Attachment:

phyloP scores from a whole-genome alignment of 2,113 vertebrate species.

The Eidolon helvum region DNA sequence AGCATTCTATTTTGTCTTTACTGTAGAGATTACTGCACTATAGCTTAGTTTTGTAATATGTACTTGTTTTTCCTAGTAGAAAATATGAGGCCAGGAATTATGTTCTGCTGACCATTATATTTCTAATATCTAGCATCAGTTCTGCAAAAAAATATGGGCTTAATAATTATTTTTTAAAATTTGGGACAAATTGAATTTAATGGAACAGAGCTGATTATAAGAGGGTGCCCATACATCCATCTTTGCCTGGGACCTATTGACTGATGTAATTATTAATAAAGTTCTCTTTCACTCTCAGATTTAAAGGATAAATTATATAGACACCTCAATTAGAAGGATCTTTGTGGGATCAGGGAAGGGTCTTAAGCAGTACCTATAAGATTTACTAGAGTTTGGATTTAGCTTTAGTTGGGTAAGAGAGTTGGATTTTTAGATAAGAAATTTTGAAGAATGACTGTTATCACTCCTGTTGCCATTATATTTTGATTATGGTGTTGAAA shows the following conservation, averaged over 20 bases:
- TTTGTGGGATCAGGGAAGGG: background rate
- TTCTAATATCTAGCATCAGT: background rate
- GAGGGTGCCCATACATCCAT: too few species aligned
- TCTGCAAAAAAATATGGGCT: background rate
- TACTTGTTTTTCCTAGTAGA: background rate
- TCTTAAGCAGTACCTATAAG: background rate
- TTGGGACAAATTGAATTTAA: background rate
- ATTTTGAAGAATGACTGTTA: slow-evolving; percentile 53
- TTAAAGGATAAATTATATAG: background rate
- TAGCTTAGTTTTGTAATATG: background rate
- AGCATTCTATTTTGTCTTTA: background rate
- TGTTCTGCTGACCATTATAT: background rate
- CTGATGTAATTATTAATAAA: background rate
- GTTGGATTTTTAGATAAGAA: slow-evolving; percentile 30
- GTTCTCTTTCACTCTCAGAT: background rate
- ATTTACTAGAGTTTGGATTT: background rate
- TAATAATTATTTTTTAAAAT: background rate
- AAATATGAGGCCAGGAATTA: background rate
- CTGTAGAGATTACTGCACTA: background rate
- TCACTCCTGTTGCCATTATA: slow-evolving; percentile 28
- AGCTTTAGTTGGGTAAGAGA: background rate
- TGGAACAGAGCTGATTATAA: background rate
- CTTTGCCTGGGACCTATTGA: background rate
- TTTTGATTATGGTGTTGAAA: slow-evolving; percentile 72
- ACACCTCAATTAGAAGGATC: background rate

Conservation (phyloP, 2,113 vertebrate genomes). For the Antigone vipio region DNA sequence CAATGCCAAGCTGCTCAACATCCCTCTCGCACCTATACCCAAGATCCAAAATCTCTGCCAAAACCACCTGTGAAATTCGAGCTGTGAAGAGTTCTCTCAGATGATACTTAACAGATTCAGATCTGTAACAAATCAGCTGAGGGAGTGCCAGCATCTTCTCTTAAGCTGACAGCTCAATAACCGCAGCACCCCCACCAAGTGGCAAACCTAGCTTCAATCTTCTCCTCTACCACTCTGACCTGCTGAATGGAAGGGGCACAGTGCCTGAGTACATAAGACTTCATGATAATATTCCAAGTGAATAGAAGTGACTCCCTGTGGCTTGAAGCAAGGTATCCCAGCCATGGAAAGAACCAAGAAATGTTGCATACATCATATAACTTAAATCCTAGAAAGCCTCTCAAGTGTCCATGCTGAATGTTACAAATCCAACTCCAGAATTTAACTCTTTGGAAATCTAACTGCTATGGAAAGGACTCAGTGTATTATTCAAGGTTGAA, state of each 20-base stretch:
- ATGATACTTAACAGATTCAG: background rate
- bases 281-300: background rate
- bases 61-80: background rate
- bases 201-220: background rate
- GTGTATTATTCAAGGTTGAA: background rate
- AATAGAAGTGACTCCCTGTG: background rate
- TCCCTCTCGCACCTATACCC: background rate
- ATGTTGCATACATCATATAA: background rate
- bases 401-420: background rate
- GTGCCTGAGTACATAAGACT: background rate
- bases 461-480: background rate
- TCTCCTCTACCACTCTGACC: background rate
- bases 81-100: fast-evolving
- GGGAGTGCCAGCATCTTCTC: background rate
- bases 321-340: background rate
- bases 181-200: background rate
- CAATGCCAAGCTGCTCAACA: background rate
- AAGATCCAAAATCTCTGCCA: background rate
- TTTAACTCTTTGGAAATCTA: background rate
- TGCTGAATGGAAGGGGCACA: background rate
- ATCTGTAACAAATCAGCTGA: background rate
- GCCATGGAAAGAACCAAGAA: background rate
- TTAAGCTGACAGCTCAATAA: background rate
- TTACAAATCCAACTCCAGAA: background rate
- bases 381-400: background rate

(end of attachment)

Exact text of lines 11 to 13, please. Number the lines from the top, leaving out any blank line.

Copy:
- TTAAAGGATAAATTATATAG: background rate
- TAGCTTAGTTTTGTAATATG: background rate
- AGCATTCTATTTTGTCTTTA: background rate